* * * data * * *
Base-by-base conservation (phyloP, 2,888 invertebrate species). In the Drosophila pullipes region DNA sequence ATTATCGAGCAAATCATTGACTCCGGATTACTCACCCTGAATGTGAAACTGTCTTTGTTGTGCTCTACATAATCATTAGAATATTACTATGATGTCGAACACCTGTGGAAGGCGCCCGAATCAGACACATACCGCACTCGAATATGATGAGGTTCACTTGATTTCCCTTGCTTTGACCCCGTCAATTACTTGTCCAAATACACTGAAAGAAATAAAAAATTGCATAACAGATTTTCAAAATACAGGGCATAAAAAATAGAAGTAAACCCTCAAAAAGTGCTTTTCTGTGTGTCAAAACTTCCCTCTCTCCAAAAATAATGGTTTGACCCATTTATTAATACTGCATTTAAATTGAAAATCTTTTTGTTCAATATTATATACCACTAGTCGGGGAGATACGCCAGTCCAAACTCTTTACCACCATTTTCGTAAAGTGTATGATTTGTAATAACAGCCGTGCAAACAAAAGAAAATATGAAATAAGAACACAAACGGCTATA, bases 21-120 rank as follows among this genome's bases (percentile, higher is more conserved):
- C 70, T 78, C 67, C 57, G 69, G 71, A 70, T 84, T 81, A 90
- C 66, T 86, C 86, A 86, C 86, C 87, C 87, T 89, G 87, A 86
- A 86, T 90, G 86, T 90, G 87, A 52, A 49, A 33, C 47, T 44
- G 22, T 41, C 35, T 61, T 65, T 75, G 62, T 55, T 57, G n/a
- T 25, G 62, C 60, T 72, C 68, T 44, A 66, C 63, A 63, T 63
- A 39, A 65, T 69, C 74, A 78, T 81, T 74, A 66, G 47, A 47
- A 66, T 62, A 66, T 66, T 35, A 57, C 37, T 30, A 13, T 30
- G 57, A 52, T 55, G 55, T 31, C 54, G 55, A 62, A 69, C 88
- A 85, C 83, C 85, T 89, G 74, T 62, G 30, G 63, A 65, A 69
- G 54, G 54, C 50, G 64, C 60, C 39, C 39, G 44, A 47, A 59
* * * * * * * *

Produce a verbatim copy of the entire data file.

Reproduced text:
Base-by-base conservation (phyloP, 2,888 invertebrate species). In the Drosophila pullipes region DNA sequence ATTATCGAGCAAATCATTGACTCCGGATTACTCACCCTGAATGTGAAACTGTCTTTGTTGTGCTCTACATAATCATTAGAATATTACTATGATGTCGAACACCTGTGGAAGGCGCCCGAATCAGACACATACCGCACTCGAATATGATGAGGTTCACTTGATTTCCCTTGCTTTGACCCCGTCAATTACTTGTCCAAATACACTGAAAGAAATAAAAAATTGCATAACAGATTTTCAAAATACAGGGCATAAAAAATAGAAGTAAACCCTCAAAAAGTGCTTTTCTGTGTGTCAAAACTTCCCTCTCTCCAAAAATAATGGTTTGACCCATTTATTAATACTGCATTTAAATTGAAAATCTTTTTGTTCAATATTATATACCACTAGTCGGGGAGATACGCCAGTCCAAACTCTTTACCACCATTTTCGTAAAGTGTATGATTTGTAATAACAGCCGTGCAAACAAAAGAAAATATGAAATAAGAACACAAACGGCTATA, bases 21-120 rank as follows among this genome's bases (percentile, higher is more conserved):
- C 70, T 78, C 67, C 57, G 69, G 71, A 70, T 84, T 81, A 90
- C 66, T 86, C 86, A 86, C 86, C 87, C 87, T 89, G 87, A 86
- A 86, T 90, G 86, T 90, G 87, A 52, A 49, A 33, C 47, T 44
- G 22, T 41, C 35, T 61, T 65, T 75, G 62, T 55, T 57, G n/a
- T 25, G 62, C 60, T 72, C 68, T 44, A 66, C 63, A 63, T 63
- A 39, A 65, T 69, C 74, A 78, T 81, T 74, A 66, G 47, A 47
- A 66, T 62, A 66, T 66, T 35, A 57, C 37, T 30, A 13, T 30
- G 57, A 52, T 55, G 55, T 31, C 54, G 55, A 62, A 69, C 88
- A 85, C 83, C 85, T 89, G 74, T 62, G 30, G 63, A 65, A 69
- G 54, G 54, C 50, G 64, C 60, C 39, C 39, G 44, A 47, A 59